This ebook is kind of dopey, but it's one of the few resources I've seen where someone who's reasonably good at learning stuff tries to dissect and communicate the mental mechanisms they use for learning:
Here's a quick summary.
- You can learn things faster and better by improving the strategies you use for learning stuff.
- "Holistic" learning is opposed to "rote" learning. Holistic learners make lots of connections between different things they learn, and between things they learn and things that are personally relevant to them. An example might be this diagram of various concepts in electrostatics, which I no longer know how to interpret. Another example might be me remembering about that diagram when reading the book.
- Holistic learners understand concepts in many different ways in order to really "get" them. They focus on building mental models instead of memorizing facts or procedures.
- If you understand a body of knowledge well enough, and forget a specific thing, you should be able to reconstruct your understanding of it based on related things you understand.
- The book refers to a "model" as something specific you understand particularly well that you can explain other things in terms of. For example, your "model" of a subspace (in linear algebra) might be a plane cutting through 3d space. Not all subspaces are planes, but thinking of a plane could be a way to quickly preload a bunch of relevant concepts in to your head.
- To learn holistically:
- "Visceralize" concepts by summarizing them with a specific image, sound, feeling, and/or texture. Example: when learning programming, think of an array as a bunch of colored cubes suspended along a cord.
- Use metaphors to understand things better. Whenenever you learn something new, try to figure out what it reminds you of. If it's something from a totally unrelated domain, that's great.
- Explore your understanding network, ideally by solving problems, in order to fix glitches in your understanding and refresh it.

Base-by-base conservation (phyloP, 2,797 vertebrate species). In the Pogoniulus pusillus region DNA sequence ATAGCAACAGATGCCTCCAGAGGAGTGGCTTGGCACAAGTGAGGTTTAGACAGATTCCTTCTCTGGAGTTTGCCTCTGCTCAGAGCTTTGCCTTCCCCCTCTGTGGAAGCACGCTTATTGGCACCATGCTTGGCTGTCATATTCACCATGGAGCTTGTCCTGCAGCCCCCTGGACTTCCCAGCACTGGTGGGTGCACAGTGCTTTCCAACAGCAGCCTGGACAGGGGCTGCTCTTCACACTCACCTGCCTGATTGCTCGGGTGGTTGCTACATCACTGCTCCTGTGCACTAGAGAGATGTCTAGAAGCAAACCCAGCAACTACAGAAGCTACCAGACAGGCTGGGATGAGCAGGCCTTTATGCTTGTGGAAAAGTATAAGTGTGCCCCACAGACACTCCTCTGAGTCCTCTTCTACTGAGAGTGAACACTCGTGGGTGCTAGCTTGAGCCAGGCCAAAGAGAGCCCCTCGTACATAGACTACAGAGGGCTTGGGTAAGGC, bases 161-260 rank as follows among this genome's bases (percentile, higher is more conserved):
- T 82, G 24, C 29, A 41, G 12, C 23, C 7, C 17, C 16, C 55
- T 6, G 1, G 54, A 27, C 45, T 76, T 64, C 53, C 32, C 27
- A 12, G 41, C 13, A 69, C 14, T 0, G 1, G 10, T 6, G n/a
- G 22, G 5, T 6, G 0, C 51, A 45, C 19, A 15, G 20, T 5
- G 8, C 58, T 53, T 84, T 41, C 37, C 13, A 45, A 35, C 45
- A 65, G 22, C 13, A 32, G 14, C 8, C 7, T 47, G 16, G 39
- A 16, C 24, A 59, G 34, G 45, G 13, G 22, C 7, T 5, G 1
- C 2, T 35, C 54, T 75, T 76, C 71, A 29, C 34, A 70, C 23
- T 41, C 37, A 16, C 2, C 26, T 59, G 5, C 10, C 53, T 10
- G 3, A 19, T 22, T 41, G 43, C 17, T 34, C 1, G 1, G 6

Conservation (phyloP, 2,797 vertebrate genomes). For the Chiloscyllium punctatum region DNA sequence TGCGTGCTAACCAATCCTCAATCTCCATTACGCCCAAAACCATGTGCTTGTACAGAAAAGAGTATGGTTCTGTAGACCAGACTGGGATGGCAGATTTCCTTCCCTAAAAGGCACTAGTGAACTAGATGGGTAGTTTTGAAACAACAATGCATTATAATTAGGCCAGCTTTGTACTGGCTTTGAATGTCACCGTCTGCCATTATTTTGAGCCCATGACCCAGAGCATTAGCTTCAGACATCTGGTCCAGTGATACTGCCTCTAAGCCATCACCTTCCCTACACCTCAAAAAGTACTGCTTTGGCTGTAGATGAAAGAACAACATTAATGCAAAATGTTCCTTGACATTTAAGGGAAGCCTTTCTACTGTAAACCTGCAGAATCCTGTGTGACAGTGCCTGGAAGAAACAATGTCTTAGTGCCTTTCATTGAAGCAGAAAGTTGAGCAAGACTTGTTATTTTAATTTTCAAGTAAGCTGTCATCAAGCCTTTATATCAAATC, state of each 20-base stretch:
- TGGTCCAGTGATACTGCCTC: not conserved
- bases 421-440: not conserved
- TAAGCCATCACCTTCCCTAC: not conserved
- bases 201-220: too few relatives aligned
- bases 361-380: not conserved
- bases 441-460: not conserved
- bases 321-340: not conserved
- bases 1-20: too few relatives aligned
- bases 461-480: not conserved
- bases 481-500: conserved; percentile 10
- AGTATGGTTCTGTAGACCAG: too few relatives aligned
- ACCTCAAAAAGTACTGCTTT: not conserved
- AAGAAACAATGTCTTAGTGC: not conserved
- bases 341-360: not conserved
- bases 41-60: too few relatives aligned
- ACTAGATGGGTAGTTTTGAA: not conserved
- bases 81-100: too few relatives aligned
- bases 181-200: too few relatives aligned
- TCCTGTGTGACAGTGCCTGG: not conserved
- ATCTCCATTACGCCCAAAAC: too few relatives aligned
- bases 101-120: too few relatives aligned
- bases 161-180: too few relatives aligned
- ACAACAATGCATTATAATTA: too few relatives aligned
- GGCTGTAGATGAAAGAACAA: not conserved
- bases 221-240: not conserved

- Holistic learning works great for some subjects, like science and math, but it's not as good for others, like history and law. It also helps less with concrete skills, like playing golf.
The author sells various information & coaching products in this vein, but as far as I can tell the ebook I linked to is the only free one: http://www.scotthyoung.com/lmslvidcourse/2.html. (If anyone pays for any of these, they should summarize them (to understand them better) and post the summaries to LW ;].) I'm definitely interested in hearing about other resources people know of on the mechanics of learning.
Someone once told me that if you're a grad student studying under a Nobel laureate, you're much more likely to later win the Nobel yourself. (I just searched the internet for evidence regarding this claim and couldn't find any, so I'm now less confident in it.) This claim suggests that doing good research is learnable.
The person who told me this thought these research skills couldn't be described with words, and could only be transmitted through actual research partnerships. I think it's more likely that they can be described with words, but no Nobel laureate has bothered to sit down and write a book called "How I Do Research". (Please leave a comment if you know of a book like this!)
Even if your fluid intelligence is static and difficult to improve, that doesn't prevent you from improving the mental algorithms and habits you use to accomplish tasks.